Quarter of English League Grounds at Risk of Flooding Every Season in Next Three

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Stamford Bridge is named as one Premier League stadium at risk of flooding over the next three decades | Andrew Redington/Getty Images

A study has found a quarter of English league football grounds will be at risk of flooding every season in the next three decades due to the climate crisis.

The report from the Rapid Transition Alliance, which details the case for ‘rapid change’ in global sport, states that of the 92 league sides in England’s top four leagues, 23 can expect partial or total annual flooding by 2050.

The four at risk from the current iteration of the Premier League are Southampton’s St Mary’s, Norwich’s Carrow Road, Chelsea’s Stamford Bridge and West Ham’s London Stadium. In the Championship there are seven grounds including the KCOM Stadium and Cardiff City Stadium, both of which will be ‘entirely under water by 2050’.

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Forest Green Rovers are famous for their eco-friendly innovations | Michael Steele/Getty Images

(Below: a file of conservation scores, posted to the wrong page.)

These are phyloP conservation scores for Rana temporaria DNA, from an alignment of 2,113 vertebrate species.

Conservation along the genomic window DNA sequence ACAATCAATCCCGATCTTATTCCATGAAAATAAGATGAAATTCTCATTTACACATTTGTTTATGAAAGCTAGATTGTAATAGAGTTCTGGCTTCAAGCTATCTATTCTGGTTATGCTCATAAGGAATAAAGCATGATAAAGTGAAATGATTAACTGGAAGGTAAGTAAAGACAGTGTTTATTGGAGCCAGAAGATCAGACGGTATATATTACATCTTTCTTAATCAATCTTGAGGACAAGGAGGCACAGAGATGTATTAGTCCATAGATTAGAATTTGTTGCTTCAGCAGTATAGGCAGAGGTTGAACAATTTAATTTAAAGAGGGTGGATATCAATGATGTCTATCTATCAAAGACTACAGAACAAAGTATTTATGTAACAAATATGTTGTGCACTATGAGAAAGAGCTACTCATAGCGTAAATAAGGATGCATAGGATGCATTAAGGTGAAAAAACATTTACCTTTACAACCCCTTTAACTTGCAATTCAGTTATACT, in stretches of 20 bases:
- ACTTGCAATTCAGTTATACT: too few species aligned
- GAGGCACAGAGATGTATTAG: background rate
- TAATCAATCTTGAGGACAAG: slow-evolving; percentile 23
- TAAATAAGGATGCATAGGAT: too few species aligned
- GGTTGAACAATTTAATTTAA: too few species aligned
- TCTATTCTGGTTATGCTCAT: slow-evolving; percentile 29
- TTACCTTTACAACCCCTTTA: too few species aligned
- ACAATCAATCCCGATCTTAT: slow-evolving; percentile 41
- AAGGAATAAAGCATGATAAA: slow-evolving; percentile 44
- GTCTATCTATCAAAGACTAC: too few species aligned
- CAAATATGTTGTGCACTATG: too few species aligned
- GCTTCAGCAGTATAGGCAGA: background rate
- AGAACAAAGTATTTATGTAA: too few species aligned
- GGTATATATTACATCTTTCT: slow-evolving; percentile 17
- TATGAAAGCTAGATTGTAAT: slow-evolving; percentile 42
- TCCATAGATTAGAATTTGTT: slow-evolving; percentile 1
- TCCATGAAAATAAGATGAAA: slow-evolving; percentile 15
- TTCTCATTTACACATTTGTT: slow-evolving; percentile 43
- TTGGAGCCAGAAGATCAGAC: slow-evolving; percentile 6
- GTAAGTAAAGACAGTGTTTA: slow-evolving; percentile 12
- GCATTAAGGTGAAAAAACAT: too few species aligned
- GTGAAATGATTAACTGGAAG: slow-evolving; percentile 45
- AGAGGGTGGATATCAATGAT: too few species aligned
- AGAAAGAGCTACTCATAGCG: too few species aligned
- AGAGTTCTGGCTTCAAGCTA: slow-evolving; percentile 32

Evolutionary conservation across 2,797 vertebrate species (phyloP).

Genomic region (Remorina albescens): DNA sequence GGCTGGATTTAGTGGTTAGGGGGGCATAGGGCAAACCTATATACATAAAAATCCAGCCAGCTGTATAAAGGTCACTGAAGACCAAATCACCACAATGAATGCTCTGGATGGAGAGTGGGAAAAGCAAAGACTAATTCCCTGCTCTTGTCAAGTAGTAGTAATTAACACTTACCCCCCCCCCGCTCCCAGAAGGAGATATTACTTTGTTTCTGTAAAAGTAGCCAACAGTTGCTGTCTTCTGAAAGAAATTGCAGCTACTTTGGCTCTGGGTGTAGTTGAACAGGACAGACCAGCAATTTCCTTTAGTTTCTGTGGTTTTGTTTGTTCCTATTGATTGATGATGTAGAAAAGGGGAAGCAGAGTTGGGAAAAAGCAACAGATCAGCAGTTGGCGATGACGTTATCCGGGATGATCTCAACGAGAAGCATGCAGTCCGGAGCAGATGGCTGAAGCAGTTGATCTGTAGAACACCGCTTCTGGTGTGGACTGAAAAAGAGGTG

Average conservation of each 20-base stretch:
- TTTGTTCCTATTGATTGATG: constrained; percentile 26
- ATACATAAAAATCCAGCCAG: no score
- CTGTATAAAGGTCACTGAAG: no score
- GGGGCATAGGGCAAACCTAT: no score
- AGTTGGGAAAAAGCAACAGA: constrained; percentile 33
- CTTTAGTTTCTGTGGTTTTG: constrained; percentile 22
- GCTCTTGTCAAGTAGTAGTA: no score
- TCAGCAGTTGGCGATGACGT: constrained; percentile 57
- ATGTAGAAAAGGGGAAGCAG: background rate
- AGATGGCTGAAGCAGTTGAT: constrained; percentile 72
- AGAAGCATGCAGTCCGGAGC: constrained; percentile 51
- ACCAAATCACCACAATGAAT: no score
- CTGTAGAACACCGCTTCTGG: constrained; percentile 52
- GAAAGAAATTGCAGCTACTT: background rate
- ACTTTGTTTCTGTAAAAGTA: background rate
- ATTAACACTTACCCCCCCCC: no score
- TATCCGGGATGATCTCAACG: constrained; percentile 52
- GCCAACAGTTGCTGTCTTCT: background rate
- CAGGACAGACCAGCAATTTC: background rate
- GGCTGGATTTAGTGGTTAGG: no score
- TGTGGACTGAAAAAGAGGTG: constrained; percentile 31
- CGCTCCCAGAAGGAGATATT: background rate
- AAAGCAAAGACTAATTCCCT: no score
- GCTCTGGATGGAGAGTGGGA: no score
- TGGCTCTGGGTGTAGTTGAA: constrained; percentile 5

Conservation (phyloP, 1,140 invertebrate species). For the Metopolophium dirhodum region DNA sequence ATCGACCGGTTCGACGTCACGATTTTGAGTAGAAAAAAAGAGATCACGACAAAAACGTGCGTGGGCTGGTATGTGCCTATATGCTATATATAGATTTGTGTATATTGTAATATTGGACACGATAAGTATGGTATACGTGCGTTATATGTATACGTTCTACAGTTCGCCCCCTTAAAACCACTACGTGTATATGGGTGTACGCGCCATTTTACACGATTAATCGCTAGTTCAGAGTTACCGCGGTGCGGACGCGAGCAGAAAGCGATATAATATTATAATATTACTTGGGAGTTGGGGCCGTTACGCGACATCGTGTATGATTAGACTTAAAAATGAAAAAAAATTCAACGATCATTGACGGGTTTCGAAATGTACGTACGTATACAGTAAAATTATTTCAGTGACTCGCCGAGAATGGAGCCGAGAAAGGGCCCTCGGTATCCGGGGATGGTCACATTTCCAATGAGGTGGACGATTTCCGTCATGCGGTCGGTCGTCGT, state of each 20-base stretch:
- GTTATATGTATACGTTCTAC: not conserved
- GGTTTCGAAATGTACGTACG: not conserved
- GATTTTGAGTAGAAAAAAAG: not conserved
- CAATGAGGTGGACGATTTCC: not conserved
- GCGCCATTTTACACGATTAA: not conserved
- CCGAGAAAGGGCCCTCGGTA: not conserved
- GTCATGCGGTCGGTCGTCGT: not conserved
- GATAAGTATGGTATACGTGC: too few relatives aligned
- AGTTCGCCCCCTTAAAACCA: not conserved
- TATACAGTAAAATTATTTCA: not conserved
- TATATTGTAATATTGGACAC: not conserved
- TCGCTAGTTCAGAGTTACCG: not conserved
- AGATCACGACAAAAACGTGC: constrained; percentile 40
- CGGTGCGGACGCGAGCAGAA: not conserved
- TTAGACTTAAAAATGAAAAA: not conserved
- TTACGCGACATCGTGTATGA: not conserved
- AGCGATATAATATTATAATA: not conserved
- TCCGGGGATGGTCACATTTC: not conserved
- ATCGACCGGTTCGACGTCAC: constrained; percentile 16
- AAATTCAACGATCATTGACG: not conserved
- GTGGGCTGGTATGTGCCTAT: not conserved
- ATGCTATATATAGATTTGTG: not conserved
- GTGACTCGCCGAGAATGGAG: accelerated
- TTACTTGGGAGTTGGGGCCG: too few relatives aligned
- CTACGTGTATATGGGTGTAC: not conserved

It also details how international competitions have already been affected by climate change. 2019’s Rugby World Cup was hit by a typhoon and this year’s Australian Open was affected by smoke from the region’s bush fires.

Global carbon emissions have dropped due to the worldwide coronavirus pandemic – though they are likely to resume rising exponentially unless permanently change is made – and there have been calls for global sport bodies to do more to combat climate change.

The report reveals that out of hundreds of governing bodies, only five – including World Athletics, Formula 1 and the All England Lawn Tennis Club, which stages Wimbledon – have made pledges to be carbon neutral by 2030.

The 2022 World Cup in Qatar aims to carbon neutral, though David Goldblatt, the report’s author, adds ‘quite how this accounts for the hydrocarbon soaked wealth that has made the show possible is unspoken’.

Spectator attendance remains one of the biggest challenges when dealing with carbon emissions, especially for international events, as it drives a large amount of air traffic.

League Two’s Forest Green Rovers were the first-ever UN-certified carbon zero football club in the world, having made a number of changes after green energy businessman Dale Vince became club chairman. Players were banned from eating red meat and placed on vegan diets, with no meat available for fans at games.

The Nailsworth side also installed…

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